Striking Distance: Bruce Lee and the Dawn of Martial Arts in America

Striking Distance: Bruce Lee and the Dawn of Martial Arts in America

Striking Distance: Bruce Lee and the Dawn of Martial Arts in America

Striking Distance: Bruce Lee and the Dawn of Martial Arts in America

Synopsis

In the spring of 1959, eighteen-year-old Bruce Lee returned to San Francisco, the city of his birth, and quickly inserted himself into the West Coast's fledgling martial arts culture. Even though Asian fighting styles were widely unknown to mainstream America, Bruce encountered a robust fight culture in a San Francisco Bay area that was populated with talented and trailblazing practitioners such as Lau Bun, Chinatown's aging kung fu patriarch; Wally Jay, the innovative Hawaiian jujitsu master; and James Lee, the no-nonsense Oakland street fighter. Regarded by some as a brash loudmouth and by others as a dynamic visionary, Bruce spent his first few years back in America advocating a more modern approach to the martial arts and showing little regard for the damaged egos left in his wake.

In the Chinese calendar, 1964 was the Year of the Green Dragon. It would be a challenging and eventful year for Bruce. He would broadcast his dissenting view before the first great international martial arts gathering and then defend it by facing down Chinatown's young ace kung fu practitioner in a legendary behind-closed-doors high noon-style showdown. The Year of the Green Dragon saw the dawn of martial arts in America and the rise of an icon.

Drawing on more than one hundred original interviews and an eclectic array of sources, Striking Distance is an engrossing narrative chronicling San Francisco Bay's pioneering martial arts scene as it thrived in the early 1960s and offers an in-depth look at a widely unknown chapter of Bruce Lee's iconic life.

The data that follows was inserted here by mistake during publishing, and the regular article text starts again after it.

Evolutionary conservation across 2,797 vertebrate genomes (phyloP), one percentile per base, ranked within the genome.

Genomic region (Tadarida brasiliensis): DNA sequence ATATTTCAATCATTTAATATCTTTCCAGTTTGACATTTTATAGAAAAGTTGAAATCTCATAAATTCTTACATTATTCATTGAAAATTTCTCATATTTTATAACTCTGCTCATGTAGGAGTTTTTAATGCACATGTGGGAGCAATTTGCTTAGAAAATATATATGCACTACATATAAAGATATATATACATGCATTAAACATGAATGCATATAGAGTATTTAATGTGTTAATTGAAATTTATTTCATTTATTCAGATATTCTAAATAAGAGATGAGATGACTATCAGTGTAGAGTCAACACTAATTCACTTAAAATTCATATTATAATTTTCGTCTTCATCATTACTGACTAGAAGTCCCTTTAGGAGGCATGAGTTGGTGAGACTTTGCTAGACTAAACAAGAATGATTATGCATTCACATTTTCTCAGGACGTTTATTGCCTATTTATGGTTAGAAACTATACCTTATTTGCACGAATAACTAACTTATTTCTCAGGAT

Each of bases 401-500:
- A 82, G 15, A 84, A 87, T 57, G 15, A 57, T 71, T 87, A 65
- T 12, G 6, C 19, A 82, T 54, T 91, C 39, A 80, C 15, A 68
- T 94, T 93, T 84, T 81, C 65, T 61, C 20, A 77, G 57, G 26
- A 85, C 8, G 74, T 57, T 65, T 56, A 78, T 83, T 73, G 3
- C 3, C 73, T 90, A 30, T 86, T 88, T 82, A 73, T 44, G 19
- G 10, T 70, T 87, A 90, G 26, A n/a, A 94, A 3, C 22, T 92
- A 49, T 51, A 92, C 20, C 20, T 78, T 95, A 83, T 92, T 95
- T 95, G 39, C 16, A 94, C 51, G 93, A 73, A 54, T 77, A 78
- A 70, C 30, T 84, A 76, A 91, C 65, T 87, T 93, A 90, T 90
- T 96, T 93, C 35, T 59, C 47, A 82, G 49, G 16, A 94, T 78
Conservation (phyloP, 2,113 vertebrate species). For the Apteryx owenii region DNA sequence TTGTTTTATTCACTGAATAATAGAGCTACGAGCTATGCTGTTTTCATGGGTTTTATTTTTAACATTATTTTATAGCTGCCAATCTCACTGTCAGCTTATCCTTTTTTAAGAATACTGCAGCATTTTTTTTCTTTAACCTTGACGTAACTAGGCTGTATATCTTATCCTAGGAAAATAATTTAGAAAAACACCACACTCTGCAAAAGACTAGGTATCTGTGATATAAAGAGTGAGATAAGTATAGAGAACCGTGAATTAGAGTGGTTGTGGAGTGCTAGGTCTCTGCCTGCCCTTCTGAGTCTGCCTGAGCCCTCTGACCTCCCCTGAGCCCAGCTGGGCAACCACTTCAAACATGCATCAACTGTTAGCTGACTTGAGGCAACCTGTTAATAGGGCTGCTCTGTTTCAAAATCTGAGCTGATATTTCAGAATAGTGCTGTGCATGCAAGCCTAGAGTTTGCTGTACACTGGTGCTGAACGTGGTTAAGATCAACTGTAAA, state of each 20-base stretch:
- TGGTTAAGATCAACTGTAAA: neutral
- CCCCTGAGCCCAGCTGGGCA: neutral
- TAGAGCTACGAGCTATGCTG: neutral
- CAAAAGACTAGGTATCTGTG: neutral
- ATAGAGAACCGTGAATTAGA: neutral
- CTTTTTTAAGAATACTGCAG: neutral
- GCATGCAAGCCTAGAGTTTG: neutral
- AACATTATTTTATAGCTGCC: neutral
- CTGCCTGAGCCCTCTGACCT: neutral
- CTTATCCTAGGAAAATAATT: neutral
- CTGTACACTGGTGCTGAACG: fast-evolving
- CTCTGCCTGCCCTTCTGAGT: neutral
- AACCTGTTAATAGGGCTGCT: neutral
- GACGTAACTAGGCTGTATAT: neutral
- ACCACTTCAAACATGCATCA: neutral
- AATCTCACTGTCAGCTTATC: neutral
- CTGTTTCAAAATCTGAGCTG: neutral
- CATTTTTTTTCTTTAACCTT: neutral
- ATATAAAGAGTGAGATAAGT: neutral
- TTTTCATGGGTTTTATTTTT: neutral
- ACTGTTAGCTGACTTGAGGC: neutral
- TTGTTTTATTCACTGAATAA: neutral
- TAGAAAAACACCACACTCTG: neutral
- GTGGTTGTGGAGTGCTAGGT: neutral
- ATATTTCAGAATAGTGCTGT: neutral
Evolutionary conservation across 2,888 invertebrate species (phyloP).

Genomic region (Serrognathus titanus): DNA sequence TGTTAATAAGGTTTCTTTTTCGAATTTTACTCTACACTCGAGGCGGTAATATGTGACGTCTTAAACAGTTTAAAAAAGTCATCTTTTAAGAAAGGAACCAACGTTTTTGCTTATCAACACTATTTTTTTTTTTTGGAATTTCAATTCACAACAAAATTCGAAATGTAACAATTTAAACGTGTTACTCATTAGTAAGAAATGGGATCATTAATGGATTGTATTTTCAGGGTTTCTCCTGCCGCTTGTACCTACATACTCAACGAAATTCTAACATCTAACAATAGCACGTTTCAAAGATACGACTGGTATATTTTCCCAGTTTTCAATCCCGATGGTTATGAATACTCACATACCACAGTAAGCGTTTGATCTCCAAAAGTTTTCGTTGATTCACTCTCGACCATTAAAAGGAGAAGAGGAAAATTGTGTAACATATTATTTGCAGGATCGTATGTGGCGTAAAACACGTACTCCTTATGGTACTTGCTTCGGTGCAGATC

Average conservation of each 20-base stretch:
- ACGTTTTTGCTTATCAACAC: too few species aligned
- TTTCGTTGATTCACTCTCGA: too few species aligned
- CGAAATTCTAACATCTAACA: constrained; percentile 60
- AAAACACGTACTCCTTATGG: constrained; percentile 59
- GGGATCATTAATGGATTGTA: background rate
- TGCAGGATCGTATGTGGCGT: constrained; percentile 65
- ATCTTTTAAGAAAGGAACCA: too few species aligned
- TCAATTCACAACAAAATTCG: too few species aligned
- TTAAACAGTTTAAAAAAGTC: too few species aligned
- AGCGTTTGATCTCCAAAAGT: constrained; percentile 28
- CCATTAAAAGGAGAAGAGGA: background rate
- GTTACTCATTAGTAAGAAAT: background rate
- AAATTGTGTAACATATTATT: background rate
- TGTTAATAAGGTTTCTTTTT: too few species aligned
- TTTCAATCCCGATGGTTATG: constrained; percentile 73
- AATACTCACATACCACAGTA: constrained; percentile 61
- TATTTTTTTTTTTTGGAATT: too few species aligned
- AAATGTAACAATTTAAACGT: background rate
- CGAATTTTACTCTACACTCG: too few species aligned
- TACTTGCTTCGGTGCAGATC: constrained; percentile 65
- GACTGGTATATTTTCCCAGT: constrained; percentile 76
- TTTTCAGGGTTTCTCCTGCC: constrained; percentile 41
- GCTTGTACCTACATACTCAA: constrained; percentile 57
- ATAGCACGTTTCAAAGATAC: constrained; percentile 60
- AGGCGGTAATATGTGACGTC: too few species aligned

Excerpt

Alameda, California-1964

Wally Jay spent the past two days cooking four whole pigs in the narrow confines of his backyard.

A native- born Hawaiian with a bright disposition and vertical build, Wally knew how to construct a proper “Imu,” even if the islander earthoven was poorly suited for mainland suburbia. Following his usual routine, he dug the pit, stacked the firewood, arranged the rocks, and spread the banana leaves. the barbecue’s pyre ascended high over his backyard fence, quickly igniting a flurry of 9-1-1 calls on rotary dials. and like clockwork the Alameda Fire Department sent an engine over just as the rich aroma began to pervade Eagle Avenue.

Their inspection, however, was little more than a formality. Wally had been hosting his giant luau parties twice a year for almost a decade now, and the firemen from nearby Station 3 had long since become accustomed to the massive Hawaiian barbecue that preceded the event.

Fire Chief William Hilbish had even become chummy with Wally over the years, noticing that the jujitsu master seemed to exude nothing but humility and good manners. For someone with a reputation for tossing grown men about like rag dolls on the mat, Wally appeared to be a gentle soul. Besides, Hilbish’s guys were always fascinated to see the island-style earth-oven blazing away in a neighborhood yard.

“All right, Wally, we’ll see you in six months,” Hilbish said, as he departed alongside the training studio at the rear of the house. “Enjoy your luau.”

Search by... Author
Show... All Results Primary Sources Peer-reviewed

Oops!

An unknown error has occurred. Please click the button below to reload the page. If the problem persists, please try again in a little while.